fbpx

The Fame Game: Refuge for Ukraine refugees, Adidas gets a bit of backlash and Fullers360 tackles period poverty

Special PR’s Head of PR & Influence, Kelly Grindle, selects five of the most attention-grabbing campaigns that made a big difference for their respective brands.

Have a submissions for March’s column? Email [email protected]

This campaign from Adidas is ‘breast’ in class

Adidas has boldly ignored UK nudity and censorship guidelines with a provocative campaign that features 25 pairs of breasts.

The athleisure brand has announced it is redesigning 100 percent of its sports bras to provide the perfect fit for all women. They’ve unveiled out-of-home, social and influencer content, and a brave PR campaign to represent all differences in body size and shape.

In a statement, Adidas says: “We believe women’s breasts in all shapes and sizes deserve support and comfort. Which is why our new sports bra range continues 43 styles, so everyone can find the right fit for them.”

This is product marketing that relates to a real customer issue. As part of the campaign, Adidas shared images highlighting indents on the body caused by wearing an ill-fitting bra, justifying their 43 new styles that are better designed for all bodies.

I love a campaign that gets a bit of backlash, and understandably, a few people were concerned about the effect the advertisement.

But at the end of the day, these breasts aren’t being sexualised, and the brand isn’t being provocative for the sake of scoring a quick headline. It speaks to the company’s vision to progress the issue, fight to normalise the human body and offer a better solution to its customers.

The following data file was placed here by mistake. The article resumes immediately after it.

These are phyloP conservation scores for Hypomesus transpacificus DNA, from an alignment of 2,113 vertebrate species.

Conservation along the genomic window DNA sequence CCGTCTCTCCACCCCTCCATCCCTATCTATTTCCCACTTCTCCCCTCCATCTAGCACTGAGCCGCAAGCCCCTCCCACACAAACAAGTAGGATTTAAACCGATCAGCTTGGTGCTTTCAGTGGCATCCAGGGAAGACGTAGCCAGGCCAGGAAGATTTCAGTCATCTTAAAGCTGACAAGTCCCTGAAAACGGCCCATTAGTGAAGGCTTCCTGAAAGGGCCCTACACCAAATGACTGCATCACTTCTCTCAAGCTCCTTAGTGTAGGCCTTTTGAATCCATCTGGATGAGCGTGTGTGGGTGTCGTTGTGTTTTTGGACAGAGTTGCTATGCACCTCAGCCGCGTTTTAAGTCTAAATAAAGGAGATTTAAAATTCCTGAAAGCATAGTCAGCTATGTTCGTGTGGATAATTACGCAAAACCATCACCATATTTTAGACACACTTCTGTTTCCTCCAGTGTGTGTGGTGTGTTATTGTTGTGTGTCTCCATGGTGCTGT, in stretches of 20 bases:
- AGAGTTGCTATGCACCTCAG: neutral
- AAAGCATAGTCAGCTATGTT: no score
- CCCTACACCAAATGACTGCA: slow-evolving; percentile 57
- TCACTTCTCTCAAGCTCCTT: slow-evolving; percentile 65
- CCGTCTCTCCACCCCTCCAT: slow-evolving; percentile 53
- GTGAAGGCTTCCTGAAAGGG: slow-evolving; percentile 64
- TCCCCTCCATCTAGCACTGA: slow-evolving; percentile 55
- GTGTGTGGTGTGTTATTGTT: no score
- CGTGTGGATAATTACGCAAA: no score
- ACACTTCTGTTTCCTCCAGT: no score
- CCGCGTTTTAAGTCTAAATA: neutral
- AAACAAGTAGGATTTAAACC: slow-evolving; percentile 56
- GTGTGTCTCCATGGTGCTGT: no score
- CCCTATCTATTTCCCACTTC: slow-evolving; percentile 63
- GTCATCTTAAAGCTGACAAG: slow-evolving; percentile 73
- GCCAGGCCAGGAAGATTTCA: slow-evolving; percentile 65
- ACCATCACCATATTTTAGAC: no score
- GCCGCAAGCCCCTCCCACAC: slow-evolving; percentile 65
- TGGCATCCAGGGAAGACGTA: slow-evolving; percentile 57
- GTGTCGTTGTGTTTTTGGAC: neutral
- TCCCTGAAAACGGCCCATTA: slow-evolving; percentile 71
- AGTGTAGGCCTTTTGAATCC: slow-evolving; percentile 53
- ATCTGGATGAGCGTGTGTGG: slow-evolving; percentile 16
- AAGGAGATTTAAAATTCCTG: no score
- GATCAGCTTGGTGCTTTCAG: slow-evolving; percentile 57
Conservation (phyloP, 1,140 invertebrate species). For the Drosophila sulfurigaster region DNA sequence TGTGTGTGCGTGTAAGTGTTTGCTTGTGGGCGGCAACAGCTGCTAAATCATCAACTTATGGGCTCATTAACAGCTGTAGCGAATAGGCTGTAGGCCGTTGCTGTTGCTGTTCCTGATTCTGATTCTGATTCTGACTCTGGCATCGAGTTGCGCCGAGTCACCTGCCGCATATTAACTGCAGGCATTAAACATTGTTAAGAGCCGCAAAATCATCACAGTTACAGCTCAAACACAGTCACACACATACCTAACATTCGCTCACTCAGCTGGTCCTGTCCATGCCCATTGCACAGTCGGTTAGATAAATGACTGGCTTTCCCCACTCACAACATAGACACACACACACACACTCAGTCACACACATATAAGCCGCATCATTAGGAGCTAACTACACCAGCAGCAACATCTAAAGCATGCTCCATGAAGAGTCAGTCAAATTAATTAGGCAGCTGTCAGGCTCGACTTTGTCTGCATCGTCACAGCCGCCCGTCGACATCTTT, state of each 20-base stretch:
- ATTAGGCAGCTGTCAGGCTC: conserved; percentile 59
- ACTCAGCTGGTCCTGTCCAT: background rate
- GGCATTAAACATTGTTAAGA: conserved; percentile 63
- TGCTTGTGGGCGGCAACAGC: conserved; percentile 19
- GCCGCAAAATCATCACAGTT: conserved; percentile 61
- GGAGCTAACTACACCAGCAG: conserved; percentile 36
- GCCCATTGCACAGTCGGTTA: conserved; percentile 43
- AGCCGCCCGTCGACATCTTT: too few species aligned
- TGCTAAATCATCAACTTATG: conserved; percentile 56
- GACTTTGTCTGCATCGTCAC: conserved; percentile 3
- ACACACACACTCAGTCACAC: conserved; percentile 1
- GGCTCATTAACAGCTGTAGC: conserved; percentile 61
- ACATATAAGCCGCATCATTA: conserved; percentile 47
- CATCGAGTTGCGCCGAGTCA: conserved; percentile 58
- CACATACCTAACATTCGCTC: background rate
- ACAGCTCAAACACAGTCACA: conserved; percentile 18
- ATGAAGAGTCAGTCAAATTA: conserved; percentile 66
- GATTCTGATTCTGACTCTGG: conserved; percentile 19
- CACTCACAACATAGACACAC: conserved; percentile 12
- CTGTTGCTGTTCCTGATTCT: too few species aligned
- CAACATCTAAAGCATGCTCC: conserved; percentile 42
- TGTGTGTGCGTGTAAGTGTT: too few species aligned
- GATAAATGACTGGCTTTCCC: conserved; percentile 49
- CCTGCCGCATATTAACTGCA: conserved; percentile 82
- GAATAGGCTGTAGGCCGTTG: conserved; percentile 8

Clear customer insight, a real societal issue, eye-catching visuals, and a strong media narrative: this is a PR winner.

Who doesn’t love Moët & Chandon?

I can’t quite believe I am writing about an influencer mailer as the best example of PR in the last month – but bear with me.

If you’re going to do a press and influencer mailer, you need to do it right, and Moët & Chandon have delivered a masterclass.

Too often, our industry is pressured to do these with a few quid in our back pocket and a spray-and-pray attitude to garner a few influencer posts. But really, this should be a communication touchpoint that’s such as visually important as brand assets.

To celebrate Valentine’s Day, Moët & Chandon offered personalised bottles with messages of “With Love” in gold calligraphy on the bottle. A customisable PR product is always a winner, but the art direction and styling took the idea to the next level.

Impeccably delivered mailers, with the added theatre of a suited and booted concierge making personal deliveries, helped elevate this to a worthy inclusion. From supporting social content and PR imagery, the campaign was executed flawlessly – jumping out from the Instagram Grid and flooding my timeline.

The budget to execute this would have been far higher than the industry standard, but it’s a level we should collectively push to achieve, particularly for those premium and luxury brands.

Finesse, style, and craft can be just as important in PR as in advertising; and Moët & Chandon have shown how it can be done.

Airbnb stands with Ukraine

Airbnb has received more recognition in this column than any other brand, but this isn’t sponsored content, and (unfortunately) they’re not a client.

They have hit a global homerun once again for their goodwill, generosity, and reactivity to the Ukraine crisis.

The accommodation provider has announced it is offering housing of up to 14 days for 100,000 refugees fleeing Ukraine. Airbnb is working with non-profits on the ground in Germany, Hungary, Poland and Romania to book and coordinate stays for refugees, who will also receive a range of other support in their lives.